Abstract: I attempt to adjudicate the disagreement between those who seek to reconceptualize disability as mere difference and their opponents. I do so by reviewing a central conviction motivating the resistance, concerning the relationship between disability and well-being. I argue that the conviction depends on further considerations about the costs and extent of change involved in accommodating individuals with a particular disability trait. I conclude by considering three pay-offs of this clarification.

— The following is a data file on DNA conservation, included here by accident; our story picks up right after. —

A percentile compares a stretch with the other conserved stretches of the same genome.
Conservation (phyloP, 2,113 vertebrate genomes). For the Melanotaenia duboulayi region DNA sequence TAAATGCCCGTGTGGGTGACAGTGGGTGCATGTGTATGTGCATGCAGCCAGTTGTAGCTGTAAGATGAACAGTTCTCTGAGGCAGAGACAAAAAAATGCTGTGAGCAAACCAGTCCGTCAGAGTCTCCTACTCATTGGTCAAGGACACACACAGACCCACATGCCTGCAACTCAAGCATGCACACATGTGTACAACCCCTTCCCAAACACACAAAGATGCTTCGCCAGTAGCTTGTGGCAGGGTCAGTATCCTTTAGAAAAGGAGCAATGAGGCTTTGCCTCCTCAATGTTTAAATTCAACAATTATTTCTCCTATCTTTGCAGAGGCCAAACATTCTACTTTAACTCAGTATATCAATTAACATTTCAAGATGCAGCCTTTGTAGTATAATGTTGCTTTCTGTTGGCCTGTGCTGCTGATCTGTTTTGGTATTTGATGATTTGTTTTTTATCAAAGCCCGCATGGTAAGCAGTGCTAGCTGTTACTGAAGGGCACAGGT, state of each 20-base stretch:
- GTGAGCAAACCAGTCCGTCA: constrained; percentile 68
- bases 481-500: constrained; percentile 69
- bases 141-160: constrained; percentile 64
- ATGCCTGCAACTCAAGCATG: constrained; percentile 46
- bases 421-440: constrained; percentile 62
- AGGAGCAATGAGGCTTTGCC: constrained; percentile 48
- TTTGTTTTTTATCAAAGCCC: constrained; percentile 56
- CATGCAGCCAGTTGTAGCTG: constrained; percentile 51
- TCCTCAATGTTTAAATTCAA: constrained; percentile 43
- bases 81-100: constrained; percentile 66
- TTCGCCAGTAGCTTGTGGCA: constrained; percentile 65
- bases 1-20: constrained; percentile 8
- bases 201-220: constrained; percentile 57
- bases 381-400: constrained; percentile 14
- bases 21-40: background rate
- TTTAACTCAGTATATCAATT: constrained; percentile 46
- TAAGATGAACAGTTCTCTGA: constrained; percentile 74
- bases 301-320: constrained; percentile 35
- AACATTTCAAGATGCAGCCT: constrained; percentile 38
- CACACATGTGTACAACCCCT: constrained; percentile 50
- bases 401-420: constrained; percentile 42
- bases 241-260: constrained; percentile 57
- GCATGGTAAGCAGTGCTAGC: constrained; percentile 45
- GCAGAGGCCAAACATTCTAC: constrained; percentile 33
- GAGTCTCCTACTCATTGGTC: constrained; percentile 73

Comment: Requires prior knowledge of two conceptions of the relationship between disability and well-being (as a bad difference or as a neutral difference) .